NOSORH Begins Work during Appropriations Season
On February 9, President Obama released a $4.1 trillion budget proposal for fiscal year 2017. The budget release is the unofficial kickoff to the annual appropriations cycle for Congress, which continued throughout February with a flurry of congressional hearings that saw testimony by cabinet secretaries and agency heads.
Included in the budget request to Congress was $9,511,000 for State Offices of Rural Health under the Health Resources and Services Administration account. Through its new advocacy counsel, Hall Render, NOSORH has been meeting with a number of House and Senate appropriators to request increased funding in FY ’17. These include members of Congress from: Alabama, Arkansas, California, Idaho, Indiana, Kentucky, Kansas, Oregon, South Carolina, and Tennessee. Teryl Eisinger, NOSORH Executive Director reports that “We’re thankful that about one-third of State Offices of Rural Health and their partners around the country have been helping prepare budget request forms to their congressional members. Hall Render provided us with a template for making those requests. We’d like to hear from any SORH or partner who may need help supporting the effort to move forward.”
The next step in the appropriations process will be for Congress to adopt a budget resolution that would set the various spending caps for the 12 appropriation bills. Republican leaders in the House and Senate have expressed a desire to return to “regular order” and pass each of the 12 appropriations bills individually. However, this will be difficult given a myriad of factors including: a potential block of a Supreme Court nominee vote by Senate Republicans, lower than anticipated statutory limits in discretionary spending, a condensed Congressional calendar and typical election year jitters by lawmakers facing re-election.
On February 2, CMS acting Administrator Andy Slavitt announced the agency will develop a rural health council to review regulations for their impact on providers in rural settings and to make recommendations for rural-focused health care policies.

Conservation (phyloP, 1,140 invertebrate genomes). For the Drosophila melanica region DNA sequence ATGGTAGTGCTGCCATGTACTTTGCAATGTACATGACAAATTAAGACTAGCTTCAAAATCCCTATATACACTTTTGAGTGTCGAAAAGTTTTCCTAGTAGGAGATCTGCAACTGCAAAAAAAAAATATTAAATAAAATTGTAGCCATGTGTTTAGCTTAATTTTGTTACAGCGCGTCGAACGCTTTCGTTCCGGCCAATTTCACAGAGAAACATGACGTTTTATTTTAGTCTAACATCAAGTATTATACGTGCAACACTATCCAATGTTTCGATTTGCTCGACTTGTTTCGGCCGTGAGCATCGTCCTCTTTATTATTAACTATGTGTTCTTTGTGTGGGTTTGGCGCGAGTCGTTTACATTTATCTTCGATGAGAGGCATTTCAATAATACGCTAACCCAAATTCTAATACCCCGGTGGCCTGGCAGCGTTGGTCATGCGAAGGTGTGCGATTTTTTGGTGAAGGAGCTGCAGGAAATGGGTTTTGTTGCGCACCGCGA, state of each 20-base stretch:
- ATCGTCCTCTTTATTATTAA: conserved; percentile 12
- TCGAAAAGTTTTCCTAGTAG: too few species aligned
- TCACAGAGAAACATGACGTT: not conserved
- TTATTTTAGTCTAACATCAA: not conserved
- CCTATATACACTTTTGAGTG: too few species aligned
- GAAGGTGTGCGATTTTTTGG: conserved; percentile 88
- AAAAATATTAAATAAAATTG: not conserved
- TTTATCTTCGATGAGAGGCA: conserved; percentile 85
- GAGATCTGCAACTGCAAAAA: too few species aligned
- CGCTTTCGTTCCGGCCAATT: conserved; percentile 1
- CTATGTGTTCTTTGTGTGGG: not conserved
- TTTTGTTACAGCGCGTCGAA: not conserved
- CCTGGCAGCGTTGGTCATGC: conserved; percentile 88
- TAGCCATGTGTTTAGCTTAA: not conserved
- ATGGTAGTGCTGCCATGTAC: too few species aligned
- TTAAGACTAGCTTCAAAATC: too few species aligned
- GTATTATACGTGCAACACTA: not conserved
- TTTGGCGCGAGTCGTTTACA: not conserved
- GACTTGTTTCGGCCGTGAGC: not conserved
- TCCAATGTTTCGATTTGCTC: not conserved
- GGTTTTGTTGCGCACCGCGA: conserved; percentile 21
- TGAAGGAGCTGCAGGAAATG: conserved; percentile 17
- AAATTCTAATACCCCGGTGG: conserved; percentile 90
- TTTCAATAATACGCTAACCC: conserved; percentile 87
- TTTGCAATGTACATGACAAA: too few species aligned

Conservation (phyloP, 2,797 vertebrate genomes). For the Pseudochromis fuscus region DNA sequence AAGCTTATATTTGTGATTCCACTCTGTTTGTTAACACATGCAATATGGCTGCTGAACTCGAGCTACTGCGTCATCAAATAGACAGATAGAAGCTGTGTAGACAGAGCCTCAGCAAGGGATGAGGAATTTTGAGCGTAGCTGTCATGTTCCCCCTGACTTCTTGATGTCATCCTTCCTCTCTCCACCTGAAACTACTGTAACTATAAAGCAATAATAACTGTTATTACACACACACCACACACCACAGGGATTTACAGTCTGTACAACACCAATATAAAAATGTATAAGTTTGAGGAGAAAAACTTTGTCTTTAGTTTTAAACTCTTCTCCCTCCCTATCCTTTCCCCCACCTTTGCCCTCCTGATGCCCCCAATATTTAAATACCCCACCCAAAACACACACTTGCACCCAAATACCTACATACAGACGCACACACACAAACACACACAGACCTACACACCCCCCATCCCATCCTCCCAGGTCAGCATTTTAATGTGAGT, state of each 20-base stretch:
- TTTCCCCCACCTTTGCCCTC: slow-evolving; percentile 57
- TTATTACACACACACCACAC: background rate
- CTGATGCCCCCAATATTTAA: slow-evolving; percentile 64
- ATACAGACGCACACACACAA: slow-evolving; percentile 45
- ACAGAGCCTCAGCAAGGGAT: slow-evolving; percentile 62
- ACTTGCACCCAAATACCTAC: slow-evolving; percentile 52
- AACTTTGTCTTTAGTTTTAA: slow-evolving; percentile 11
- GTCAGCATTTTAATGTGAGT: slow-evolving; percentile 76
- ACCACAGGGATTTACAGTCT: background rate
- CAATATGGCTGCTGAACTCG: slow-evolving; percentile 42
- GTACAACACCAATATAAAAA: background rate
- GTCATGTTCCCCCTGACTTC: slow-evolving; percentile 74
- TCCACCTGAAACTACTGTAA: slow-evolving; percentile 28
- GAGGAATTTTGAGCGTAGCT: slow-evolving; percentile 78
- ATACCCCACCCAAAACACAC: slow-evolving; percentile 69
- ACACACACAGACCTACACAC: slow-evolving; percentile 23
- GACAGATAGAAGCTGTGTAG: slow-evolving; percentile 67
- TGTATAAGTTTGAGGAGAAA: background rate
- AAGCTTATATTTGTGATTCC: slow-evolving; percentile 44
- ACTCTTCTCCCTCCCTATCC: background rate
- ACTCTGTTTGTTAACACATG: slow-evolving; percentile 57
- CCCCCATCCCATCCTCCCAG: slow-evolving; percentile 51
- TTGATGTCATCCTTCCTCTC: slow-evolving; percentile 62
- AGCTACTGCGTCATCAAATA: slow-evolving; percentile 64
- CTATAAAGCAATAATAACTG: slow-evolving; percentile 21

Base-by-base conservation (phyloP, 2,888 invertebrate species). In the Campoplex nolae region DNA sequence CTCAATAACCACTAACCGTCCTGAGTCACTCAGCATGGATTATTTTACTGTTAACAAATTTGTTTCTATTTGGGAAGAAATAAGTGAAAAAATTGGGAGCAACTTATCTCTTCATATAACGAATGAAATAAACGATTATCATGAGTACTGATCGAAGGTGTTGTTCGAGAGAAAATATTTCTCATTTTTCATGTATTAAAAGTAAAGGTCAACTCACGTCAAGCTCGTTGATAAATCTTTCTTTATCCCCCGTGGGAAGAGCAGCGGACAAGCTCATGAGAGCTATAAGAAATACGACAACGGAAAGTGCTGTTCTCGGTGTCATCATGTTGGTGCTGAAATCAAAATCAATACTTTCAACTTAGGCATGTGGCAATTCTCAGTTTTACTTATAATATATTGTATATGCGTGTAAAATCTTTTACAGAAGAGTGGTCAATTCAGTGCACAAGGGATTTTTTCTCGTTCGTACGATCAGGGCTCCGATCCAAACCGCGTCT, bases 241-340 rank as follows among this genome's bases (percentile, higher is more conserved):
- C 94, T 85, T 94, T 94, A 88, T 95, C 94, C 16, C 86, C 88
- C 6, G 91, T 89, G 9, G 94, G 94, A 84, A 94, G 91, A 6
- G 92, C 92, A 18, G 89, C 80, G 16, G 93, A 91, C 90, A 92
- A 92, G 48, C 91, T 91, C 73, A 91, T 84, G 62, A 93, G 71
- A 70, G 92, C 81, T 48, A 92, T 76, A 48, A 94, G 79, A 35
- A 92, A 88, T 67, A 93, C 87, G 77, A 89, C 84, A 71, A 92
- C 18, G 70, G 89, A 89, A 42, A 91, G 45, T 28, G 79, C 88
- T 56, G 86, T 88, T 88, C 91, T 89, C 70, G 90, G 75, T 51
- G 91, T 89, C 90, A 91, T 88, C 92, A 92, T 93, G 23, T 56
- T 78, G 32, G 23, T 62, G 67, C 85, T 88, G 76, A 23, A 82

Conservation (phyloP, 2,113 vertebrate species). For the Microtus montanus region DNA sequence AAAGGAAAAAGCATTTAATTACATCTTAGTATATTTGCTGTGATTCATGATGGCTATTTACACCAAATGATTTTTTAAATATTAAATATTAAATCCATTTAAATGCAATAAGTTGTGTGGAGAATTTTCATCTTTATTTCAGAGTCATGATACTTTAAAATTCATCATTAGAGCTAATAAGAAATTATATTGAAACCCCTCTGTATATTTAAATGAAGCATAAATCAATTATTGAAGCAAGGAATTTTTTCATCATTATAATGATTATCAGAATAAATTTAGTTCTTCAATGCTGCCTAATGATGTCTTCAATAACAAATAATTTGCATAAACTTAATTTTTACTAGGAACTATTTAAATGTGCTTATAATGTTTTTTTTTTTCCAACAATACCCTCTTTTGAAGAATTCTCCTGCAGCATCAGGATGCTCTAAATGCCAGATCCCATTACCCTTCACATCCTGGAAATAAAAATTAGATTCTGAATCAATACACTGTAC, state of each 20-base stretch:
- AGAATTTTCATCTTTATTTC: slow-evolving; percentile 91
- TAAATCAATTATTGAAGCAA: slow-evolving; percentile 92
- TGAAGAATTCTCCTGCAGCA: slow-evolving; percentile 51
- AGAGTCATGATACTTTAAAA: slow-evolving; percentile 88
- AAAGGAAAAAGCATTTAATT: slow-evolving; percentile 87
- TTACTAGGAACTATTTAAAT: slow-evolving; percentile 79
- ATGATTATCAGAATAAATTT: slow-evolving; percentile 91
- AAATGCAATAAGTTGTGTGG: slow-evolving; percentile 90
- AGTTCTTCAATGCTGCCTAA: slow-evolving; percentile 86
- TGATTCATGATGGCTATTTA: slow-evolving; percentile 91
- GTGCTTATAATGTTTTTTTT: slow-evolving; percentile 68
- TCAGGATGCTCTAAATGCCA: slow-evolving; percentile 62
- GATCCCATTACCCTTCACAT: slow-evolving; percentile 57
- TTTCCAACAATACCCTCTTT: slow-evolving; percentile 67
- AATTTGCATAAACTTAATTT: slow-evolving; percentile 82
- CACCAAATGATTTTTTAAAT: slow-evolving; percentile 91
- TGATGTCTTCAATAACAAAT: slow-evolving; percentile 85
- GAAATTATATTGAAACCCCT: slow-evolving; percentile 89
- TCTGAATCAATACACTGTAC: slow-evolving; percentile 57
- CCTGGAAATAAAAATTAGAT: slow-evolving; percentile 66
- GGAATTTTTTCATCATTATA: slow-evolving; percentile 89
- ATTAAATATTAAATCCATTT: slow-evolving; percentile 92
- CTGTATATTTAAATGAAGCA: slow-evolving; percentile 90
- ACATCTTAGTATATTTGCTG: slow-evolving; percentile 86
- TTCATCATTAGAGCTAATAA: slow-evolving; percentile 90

The panel, which will include CMS regional health officers, is intended to improve access to care in rural areas, support the rural health care economy, and ensure the agency’s innovation programs appropriately fit rural markets.
CMS recently announced additional funding for an expansion of the National Rural ACO Consortium to support the growth of 23 rural ACOs that serve half a million Medicare beneficiaries across the country. The agency will also begin to test new models for integrated health care in geographically-isolated areas using telemedicine, swing beds, and other forms of care delivery through the Frontier Community Health Integration Project. Slavitt said the council will seek input into CMS’ 2016 agenda at one of the agency’s Rural Health Open Door forums.
Expanded Telehealth Proposed in President’s Budget/Introduced in Congress
Included in the President’s proposed fiscal 2017 budget was funding to allow federally qualified health centers and rural health clinics to be originating telehealth sites under Medicare and to expand telehealth services in the Medicare Advantage program. The proposal allows the HHS secretary to expand telehealth services in Medicare Advantage organizations by eliminating Part B requirements that certain covered services be provided only through face-to-face meetings. The beneficiary would determine whether to use the telehealth benefit or not.
The proposal is similar to legislation that was introduced in the Senate by Senator Brain Schatz (D-HI), and in the House by Rep. Diane Black (R-TN). The Creating Opportunities Now for Necessary and Effective Care Technologies (CONNECT) for Health Act (S. 2484) helps providers meet the goals of the Medicare Access and CHIP Reauthorization Act (MACRA) and the Merit-based Incentive Payment System (MIPS) by eliminating Medicare’s location-based reimbursement restrictions and allowing telehealth and RPM to be basic benefits under Medicare Advantage.
The legislation establishes a bridge program that enables doctors participating in MIPS to apply for waivers that would exempt them from limitations Medicare imposes on telehealth coverage. Providers participating in alternative payment models would be automatically exempt from Medicare telehealth restrictions. The measure would also expand coverage of remote patient monitoring technologies for patients with chronic conditions to non-hospital facilities, including community health centers, rural health clinics, dialysis facilities, and telestroke evaluation and management sites.
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